it’s that simple.

    Also, I sort of cringed when I looked at the names on the paper. Honestly, you would put the name of the lab where you work on this paper? It means they are either very confident in the results, or they are just not that aware of the publicity this will garner them and their labs. Has anyone talked to anyone else named on the paper? I would love to get their input. We have heard from Ketchum, let’s hear from the other authors.

  58. Kitty Lapin Agile
    February 14, 2013 at 12:33 PM

    should be noted, proving Bigfoot is NOT real is impossible. There is always another tree in the forest to look behind. As long as there is that tree, Bigfoot will be alive to someone.

  59. Eejeb22
    February 14, 2013 at 2:02 PM

    I am very familiar with how science works. If your belief is that Ketchum and these other scientists do not know how to distinguish pure dna from contaminated dna (which is an understandable position) that is very significant. That’s one of the elementary steps to being a forensic scientist. In a large amount of crimes the blood samples are mixed up. Both sets of DNA (and often animal DNA) need to be set apart. This is a fundamental procedure in forensic science. Granted DNA is not frequently sequenced in forensic science; but they got three samples to a point where they would take the time to sequence them without seeing a problem which appears so obvious to some.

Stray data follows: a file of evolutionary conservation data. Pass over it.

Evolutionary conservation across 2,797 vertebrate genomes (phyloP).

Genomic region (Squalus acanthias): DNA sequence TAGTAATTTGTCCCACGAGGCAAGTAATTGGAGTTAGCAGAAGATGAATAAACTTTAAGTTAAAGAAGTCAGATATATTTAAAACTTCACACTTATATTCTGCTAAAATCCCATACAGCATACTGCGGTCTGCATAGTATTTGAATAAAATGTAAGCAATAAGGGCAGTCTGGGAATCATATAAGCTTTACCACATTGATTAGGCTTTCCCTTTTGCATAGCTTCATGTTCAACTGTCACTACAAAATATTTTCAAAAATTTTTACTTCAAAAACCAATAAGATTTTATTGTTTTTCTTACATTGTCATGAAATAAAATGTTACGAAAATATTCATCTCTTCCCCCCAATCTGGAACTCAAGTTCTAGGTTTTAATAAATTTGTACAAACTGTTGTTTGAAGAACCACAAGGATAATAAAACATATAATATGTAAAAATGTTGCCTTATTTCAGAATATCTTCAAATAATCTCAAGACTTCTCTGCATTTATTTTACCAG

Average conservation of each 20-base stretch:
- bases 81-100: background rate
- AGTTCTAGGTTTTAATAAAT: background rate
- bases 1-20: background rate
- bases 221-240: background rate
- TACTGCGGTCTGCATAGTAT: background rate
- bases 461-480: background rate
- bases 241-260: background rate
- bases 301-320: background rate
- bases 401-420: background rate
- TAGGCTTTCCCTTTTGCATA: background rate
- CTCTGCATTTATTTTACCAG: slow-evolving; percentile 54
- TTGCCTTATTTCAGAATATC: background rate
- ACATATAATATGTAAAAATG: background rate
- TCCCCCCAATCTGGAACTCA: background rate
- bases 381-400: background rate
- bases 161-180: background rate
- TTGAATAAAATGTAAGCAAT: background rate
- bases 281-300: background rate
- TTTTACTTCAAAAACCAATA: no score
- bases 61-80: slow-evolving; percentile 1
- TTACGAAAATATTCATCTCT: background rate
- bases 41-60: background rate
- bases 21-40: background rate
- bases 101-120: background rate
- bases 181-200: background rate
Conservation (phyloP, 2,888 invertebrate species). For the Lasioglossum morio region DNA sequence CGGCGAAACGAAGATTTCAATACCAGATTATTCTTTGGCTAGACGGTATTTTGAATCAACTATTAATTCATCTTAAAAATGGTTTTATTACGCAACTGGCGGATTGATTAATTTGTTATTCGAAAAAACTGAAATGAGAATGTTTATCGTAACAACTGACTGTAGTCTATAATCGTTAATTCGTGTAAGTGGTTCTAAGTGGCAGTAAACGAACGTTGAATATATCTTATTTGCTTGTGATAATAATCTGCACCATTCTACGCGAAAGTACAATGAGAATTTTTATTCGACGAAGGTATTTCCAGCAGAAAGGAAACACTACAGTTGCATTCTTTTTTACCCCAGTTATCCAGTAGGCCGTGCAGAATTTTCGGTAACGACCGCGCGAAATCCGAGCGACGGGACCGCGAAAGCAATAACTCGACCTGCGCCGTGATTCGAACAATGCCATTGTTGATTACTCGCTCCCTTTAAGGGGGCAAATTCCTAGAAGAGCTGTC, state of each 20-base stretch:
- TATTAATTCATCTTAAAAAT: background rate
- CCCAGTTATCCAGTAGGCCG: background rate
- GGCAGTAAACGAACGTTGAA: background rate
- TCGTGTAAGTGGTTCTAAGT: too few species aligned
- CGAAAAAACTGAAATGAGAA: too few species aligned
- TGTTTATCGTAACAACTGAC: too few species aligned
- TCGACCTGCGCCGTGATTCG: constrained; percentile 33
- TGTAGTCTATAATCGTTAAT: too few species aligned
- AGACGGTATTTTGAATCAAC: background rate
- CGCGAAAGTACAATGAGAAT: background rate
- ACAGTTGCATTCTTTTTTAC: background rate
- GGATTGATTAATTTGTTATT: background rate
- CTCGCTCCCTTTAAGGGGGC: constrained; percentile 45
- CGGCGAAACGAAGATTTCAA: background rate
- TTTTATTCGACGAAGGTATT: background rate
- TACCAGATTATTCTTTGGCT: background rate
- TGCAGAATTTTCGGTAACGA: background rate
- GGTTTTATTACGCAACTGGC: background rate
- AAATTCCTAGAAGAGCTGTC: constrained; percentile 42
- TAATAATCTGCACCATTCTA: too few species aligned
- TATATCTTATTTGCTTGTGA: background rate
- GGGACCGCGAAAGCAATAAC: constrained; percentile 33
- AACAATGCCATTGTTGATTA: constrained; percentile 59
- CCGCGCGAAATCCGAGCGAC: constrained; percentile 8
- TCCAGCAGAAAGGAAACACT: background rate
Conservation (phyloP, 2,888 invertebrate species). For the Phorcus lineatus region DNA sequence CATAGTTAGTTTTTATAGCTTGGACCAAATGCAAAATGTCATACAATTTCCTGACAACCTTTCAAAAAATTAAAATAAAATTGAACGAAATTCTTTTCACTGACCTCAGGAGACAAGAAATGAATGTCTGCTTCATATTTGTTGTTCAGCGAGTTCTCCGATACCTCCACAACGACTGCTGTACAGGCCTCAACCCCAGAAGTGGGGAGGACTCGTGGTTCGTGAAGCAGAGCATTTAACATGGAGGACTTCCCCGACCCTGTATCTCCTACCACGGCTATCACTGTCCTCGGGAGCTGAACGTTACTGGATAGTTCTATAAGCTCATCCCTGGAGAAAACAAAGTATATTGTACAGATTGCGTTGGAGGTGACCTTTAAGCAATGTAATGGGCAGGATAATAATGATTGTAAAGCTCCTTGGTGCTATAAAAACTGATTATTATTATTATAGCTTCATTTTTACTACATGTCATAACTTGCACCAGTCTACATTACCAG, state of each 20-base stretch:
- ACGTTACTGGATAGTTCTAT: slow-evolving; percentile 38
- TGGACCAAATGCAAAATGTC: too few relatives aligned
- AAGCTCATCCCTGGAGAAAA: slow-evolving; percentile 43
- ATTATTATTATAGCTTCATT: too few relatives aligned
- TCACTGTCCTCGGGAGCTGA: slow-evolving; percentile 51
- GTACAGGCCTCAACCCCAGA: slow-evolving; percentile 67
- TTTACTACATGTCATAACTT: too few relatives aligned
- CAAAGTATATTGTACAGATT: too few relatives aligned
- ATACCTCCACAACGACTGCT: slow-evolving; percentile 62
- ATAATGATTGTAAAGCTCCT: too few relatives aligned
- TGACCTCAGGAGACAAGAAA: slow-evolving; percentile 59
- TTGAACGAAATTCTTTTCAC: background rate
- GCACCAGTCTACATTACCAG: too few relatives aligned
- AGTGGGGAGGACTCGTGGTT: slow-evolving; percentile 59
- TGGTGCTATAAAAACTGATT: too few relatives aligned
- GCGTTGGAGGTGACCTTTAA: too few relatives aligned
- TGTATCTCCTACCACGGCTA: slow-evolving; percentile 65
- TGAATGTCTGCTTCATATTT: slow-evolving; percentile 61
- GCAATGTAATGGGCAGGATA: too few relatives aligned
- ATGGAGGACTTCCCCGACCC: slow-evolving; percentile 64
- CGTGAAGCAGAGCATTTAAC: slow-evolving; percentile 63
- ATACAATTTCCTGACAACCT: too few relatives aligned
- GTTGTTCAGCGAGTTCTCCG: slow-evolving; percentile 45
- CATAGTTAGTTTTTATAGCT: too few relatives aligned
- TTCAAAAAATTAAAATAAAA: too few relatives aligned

If this were a problem with some theoretical, abstract or minor procedure of their work then this wouldn’t be as big of a deal. The immediate conclusion now by skeptics is that the dna was contaminated. That’s a mistake in step two of being a forensic scientist. That’s fine. But at this point that conclusion is itself a very significant detail. Any convictions made in conjunction with the work of these scientists will (and should) now be called into question. This will (and should) lead to putting this paper on trial.

  60. Stuart Robbins
    February 14, 2013 at 2:03 PM

    A bit late, but I did a post about this issue from the standpoint of the peer-review process if anyone’s interested:

  61. Pimpero
    February 14, 2013 at 2:29 PM

    The thing is that the forensic scientists in question probably know how to distinguish pure dna from contaminated dna. It’s just that Ketchum doesn’t know or doesn’t want to. So she has included the names of everyone involved in the dna examination process, as if they wer backing up her conclusions about the data.

    February 14, 2013 at 2:52 PM

    403 is a general error code, but the error message that accompanies it would indicate that the content has been deleted – your browser is trying to access an empty directory.